DIWATA-1 captures first set of images in initial testing phase

Kudos to our Filipno engineers for their world-class intellect and perseverance!

DIWATA-1, the first-ever Philippine micro-satellite was launched off into the orbit from the Japanese Experiment Module ‘Kibo’ on the International Space Station on April 27.

The micro-satellite was built by nine Filipino engineers from the University of the Philippines and the Department of Science and Technology’s Advance Science and Technology Institute.

DIWATA-1 is deployed 400 kilometers from the Earth’s surface.

DIWATA-1 being released from ISS, taken by Tim Peake, Astronaut. (Photo by: JAXA/NASA)
DIWATA-1 being released from ISS, taken by Tim Peake, Astronaut. (Photo by: JAXA/NASA)

Photos are up! (or down since you know, it’s from up there)

DIWATA-1 has four highly specialized on-board cameras for Earth observations, and multiple test images have been successfully taken and downloaded.

An image of the Earth taken by the fish-eye monochrome wide-field camera (WFC) on DIWATA-1 captured at 02:55UT (11:55JST) on May 6, 2016.]
An image of the Earth taken by the fish-eye monochrome wide-field camera (WFC) on DIWATA-1 captured at 02:55UT (11:55JST) on May 6, 2016.]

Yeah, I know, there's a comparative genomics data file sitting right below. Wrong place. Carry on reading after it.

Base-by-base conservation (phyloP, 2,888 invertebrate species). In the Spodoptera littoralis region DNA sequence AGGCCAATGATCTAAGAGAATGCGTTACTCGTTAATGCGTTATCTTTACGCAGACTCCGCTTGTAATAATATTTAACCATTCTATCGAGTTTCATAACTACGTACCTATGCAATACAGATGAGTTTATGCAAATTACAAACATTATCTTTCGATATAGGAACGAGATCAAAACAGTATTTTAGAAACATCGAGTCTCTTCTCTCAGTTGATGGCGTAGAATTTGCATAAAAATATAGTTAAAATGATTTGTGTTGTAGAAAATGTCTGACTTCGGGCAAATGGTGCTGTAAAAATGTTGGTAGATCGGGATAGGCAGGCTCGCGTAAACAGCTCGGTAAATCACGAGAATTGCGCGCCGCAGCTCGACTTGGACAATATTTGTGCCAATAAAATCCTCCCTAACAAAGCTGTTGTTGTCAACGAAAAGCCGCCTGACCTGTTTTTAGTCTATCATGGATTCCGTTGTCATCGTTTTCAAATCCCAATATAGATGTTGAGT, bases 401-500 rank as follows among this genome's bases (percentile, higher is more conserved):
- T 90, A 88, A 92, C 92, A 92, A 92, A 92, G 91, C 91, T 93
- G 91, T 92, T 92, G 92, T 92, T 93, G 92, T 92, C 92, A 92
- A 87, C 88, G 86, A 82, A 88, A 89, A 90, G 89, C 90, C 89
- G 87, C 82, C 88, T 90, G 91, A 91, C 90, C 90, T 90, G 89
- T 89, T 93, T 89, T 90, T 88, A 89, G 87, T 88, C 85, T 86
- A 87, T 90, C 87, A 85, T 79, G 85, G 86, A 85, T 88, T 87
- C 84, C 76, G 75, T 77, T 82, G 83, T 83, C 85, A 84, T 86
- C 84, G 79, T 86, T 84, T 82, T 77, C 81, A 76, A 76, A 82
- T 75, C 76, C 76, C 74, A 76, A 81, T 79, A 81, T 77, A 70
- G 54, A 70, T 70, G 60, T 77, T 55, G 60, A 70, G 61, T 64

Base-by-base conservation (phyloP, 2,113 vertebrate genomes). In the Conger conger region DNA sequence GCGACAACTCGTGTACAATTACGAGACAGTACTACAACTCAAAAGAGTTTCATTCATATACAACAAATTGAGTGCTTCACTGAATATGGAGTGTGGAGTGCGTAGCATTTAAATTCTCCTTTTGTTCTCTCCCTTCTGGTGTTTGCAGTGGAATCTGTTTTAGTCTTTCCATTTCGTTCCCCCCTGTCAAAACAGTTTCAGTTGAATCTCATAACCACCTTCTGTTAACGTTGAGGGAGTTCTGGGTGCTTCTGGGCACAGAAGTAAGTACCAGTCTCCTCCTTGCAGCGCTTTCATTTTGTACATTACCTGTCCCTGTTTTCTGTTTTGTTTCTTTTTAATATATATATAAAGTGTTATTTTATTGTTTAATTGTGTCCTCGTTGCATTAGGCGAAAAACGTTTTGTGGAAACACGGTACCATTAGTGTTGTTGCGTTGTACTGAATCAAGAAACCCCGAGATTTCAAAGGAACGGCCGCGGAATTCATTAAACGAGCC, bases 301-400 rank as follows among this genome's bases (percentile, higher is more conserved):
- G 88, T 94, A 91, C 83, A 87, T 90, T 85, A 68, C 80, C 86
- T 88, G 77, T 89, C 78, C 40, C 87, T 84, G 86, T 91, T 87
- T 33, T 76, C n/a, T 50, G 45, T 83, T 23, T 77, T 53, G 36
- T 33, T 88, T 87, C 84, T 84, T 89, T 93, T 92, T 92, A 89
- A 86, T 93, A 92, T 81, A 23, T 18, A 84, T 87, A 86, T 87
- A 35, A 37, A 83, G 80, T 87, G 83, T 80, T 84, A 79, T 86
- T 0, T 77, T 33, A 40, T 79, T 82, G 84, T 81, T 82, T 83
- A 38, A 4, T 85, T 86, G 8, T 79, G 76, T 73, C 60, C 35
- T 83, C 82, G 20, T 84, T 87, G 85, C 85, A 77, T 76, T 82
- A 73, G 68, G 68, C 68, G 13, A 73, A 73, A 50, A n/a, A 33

An image of the province of Isabela in the island of Luzon, the Republic of Philippines, taken by the medium field-of-view color camera (MFC), captured at 9:15 (PHT) on May 17, 2016.
An image of the province of Isabela in the island of Luzon, taken by the medium field-of-view color camera (MFC), captured at 9:15 (PHT) on May 17, 2016.

The test image captures a portion of the coastal seaboard of Isabela province, which includes parts of the municipalities of Maconacon, Divilacan and Palanan.

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For this picture, the satellite was moving over the Luzon Island and looked down at the target area vertically, with the pointing control toward the center of the Earth.

The images that the micro-satellite aims to take will be used for imaging of our land and water resources and for studying changes in weather pattern, agricultural productivity and disaster response and mitigation.

The micro-satellite was developed by Tohoku University, Hokkaido University, the Department of Science and Technology (DOST) of the Republic of the Philippines and the University of the Philippines Diliman under the DOST-funded research program, “Development of the Philippine Scientific Earth Observation Microsatellite (PHL-MICROSAT)”.

DIWATA-1 is set to enter normal operation phase by August 2016, after subjecting to extensive testing and characterization. (Kathleen Vicho)

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